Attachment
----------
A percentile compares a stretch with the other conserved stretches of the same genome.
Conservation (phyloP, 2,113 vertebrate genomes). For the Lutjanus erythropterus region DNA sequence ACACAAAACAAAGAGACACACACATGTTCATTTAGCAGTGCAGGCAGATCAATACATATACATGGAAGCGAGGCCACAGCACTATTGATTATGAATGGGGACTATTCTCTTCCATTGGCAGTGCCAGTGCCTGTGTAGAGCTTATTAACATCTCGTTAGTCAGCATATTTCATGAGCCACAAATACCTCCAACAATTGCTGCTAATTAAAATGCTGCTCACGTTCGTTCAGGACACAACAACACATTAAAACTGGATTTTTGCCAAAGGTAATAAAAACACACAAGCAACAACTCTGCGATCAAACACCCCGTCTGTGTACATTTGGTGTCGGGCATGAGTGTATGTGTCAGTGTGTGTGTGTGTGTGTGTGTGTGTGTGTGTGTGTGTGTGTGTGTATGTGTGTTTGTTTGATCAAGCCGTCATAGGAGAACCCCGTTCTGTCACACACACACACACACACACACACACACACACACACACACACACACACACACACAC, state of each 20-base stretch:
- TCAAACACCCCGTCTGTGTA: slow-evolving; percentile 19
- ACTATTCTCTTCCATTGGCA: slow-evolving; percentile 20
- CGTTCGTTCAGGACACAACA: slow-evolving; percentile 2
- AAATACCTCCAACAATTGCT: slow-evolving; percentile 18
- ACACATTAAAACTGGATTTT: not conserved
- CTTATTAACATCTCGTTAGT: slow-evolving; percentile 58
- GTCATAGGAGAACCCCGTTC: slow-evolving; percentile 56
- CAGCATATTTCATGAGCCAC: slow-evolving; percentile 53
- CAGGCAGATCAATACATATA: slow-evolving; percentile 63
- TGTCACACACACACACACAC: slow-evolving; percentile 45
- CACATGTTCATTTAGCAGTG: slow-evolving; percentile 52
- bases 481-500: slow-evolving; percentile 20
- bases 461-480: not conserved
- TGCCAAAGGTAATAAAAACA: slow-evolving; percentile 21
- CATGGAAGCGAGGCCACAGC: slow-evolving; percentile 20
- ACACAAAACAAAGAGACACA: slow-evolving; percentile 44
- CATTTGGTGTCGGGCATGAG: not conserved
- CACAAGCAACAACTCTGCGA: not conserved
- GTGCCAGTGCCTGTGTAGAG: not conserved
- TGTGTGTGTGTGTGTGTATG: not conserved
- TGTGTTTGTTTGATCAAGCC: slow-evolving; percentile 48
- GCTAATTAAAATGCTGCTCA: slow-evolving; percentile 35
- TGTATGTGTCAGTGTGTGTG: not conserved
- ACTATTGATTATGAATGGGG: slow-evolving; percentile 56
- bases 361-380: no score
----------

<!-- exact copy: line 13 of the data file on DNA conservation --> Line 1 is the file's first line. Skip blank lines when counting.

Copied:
- CACATGTTCATTTAGCAGTG: slow-evolving; percentile 52